Coal mine-to-wheels efficiency. Which is more efficient: to convert coal to electricity for a BEV, or to gasify coal to make hydrogen for a fuel cell EV?
The chart below compares these two options based on full-function 5-passenger cars with 250 miles range. It takes approximately 1.27 MBTUs of coal energy to make electricity to power a battery EV 250 miles, while only 0.88 MBTUs of coal would be required to make enough hydrogen to power a fuel cell EV for 250 miles. Thus coal-to-hydrogen for a FCEV is 44% more efficient than coal-to-electricity for a BEV.
Coal gasification to H2 efficiency = 57% [Ref: P. Chiesa, S. Consonni, T. Kreutz, R. Williams, "Co-production of hydrogen, electricity and CO2 from coal with commercially ready technology”]
The coal plant electrical efficiency in this model is based on the US average coal plant for 2008 of 32.5% . EPRI estimates that an integrated gasification combined cycle IGCC plant could achieve 38.8% by 2010 and up to 66.4% by 2050. However, adding carbon capture and storage (CCS) to these IGCC plants that will be necessary in the future takes the net system efficiencies down to 30.2% in 2010 and to 41.2% by 2050 with CCS. Even at the higher 41.2% efficiency, the coal to electricity for a BEV pathway still would require 1.0 MBTU of coal energy, so the hydrogen/FCEV pathway would still be 14% more efficient by 2050.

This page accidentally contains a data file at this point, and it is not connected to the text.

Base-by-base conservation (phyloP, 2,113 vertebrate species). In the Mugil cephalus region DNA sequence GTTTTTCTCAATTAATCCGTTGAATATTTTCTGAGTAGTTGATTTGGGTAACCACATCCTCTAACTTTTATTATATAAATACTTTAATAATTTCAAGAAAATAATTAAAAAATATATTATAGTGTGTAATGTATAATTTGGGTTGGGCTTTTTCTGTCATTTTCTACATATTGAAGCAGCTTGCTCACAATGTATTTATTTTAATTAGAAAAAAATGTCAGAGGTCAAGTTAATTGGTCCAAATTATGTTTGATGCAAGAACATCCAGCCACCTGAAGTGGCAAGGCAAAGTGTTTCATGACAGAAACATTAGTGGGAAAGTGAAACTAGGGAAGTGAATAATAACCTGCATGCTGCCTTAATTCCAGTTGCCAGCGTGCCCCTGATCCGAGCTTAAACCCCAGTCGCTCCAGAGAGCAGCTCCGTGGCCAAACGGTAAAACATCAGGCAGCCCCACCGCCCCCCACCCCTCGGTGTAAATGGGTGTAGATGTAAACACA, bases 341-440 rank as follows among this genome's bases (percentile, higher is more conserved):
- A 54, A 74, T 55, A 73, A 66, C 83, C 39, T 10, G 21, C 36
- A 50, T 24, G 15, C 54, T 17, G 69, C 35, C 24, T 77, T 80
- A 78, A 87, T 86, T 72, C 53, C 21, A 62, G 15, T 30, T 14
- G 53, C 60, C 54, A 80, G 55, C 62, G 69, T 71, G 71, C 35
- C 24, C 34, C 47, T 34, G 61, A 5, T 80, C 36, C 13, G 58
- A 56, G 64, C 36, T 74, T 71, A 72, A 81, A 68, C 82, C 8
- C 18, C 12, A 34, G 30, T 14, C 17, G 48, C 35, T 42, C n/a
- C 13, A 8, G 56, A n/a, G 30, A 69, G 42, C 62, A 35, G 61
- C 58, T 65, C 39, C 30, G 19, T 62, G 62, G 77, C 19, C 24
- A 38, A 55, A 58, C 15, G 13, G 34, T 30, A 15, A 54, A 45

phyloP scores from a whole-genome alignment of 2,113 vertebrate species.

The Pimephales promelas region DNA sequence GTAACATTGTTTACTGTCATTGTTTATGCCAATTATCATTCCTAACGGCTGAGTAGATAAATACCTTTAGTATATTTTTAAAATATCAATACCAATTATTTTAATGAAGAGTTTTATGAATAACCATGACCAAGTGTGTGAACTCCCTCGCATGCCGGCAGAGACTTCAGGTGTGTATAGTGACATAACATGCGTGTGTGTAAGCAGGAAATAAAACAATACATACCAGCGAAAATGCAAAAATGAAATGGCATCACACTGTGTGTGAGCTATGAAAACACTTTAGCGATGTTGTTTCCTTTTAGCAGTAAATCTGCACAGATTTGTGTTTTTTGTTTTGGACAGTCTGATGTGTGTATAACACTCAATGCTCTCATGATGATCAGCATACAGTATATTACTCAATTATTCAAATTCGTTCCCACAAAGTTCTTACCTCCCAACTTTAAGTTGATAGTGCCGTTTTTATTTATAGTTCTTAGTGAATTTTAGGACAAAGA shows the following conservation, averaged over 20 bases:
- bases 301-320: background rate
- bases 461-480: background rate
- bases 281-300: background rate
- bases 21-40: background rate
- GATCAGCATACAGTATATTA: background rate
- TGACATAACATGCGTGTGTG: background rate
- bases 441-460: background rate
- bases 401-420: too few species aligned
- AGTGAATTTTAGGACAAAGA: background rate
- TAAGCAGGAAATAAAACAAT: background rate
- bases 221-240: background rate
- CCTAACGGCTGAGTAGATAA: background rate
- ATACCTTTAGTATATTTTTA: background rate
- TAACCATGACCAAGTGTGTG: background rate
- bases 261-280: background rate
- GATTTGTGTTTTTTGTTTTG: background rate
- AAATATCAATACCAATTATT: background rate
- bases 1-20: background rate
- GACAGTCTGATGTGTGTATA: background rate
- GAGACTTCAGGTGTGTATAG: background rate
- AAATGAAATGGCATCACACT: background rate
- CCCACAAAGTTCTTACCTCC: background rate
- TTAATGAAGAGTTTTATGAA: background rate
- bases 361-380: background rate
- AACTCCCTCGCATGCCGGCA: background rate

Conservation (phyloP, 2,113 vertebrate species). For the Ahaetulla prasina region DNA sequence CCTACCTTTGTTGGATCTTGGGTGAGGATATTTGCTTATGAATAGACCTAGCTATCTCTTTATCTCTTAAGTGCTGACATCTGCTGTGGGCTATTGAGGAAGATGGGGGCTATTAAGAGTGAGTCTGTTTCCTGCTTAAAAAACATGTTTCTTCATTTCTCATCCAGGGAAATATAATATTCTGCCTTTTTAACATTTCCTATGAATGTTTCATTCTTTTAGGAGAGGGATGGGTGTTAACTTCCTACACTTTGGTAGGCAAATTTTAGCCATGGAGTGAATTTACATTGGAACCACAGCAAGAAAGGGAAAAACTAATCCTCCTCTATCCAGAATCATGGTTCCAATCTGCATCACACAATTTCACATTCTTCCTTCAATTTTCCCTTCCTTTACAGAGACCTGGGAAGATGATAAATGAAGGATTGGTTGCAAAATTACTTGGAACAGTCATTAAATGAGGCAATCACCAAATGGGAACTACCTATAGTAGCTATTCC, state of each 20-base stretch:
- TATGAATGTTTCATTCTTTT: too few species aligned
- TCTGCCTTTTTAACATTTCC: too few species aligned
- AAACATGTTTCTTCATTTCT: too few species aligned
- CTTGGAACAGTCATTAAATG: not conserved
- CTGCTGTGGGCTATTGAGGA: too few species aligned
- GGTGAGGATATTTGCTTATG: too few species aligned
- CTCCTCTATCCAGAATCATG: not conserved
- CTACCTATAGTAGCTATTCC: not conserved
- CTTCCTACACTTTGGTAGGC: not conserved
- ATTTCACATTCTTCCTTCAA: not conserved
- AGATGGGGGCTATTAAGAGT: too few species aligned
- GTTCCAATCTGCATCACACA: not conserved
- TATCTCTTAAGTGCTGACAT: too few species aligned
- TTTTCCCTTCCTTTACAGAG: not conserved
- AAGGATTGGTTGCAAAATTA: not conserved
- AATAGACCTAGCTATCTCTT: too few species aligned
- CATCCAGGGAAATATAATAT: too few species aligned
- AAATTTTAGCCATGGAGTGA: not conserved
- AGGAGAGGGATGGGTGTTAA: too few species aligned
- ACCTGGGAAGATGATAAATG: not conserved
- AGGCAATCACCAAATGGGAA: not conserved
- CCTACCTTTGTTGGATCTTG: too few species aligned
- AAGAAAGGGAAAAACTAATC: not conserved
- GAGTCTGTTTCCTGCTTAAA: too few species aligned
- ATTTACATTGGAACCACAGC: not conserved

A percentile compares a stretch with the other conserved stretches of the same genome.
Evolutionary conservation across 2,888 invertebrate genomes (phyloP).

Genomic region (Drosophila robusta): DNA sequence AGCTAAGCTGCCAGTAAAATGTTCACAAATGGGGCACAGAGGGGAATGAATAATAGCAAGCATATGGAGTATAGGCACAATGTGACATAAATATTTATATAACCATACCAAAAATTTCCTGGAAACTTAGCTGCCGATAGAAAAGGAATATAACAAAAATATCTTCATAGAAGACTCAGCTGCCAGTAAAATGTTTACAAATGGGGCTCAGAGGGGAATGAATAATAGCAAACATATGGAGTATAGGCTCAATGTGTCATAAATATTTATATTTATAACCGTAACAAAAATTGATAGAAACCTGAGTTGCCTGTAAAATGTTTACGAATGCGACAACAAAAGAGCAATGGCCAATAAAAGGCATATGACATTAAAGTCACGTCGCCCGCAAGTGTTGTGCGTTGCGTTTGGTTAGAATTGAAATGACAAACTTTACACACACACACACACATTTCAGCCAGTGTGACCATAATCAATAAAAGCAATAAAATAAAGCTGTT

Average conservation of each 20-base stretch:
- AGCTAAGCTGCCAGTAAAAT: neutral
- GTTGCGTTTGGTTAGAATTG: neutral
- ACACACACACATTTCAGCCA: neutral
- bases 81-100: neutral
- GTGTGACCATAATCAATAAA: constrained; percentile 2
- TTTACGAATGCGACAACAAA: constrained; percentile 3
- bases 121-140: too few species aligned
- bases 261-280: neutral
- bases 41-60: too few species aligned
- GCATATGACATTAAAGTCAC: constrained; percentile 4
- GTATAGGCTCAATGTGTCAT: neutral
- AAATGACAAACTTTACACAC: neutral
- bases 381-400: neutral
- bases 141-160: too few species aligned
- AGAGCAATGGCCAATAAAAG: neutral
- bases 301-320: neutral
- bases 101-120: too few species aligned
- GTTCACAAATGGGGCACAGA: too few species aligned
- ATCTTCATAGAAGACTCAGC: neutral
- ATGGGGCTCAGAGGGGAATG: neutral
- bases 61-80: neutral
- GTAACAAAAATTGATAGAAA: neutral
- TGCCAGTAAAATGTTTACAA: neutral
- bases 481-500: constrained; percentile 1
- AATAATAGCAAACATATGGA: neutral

By 2050, the coal gasification plant efficiency of 57% with today’s technology  would undoubtedly be improved, too. We have not included an estimate for advanced coal gasification plants.
 Vehicle parameters: 2.13 m2 cross section area; 0.33 drag coefficient; 0.0092 rolling resistance and 0 to 60 mph acceleration in 10 seconds.
 EIA Annual Energy Outlook 2009.
Â P. Chiesa, S. Consonni, T. Kreutz, R. Williams, "Co-production of hydrogen, electricity and CO2 from coal with commercially ready technology
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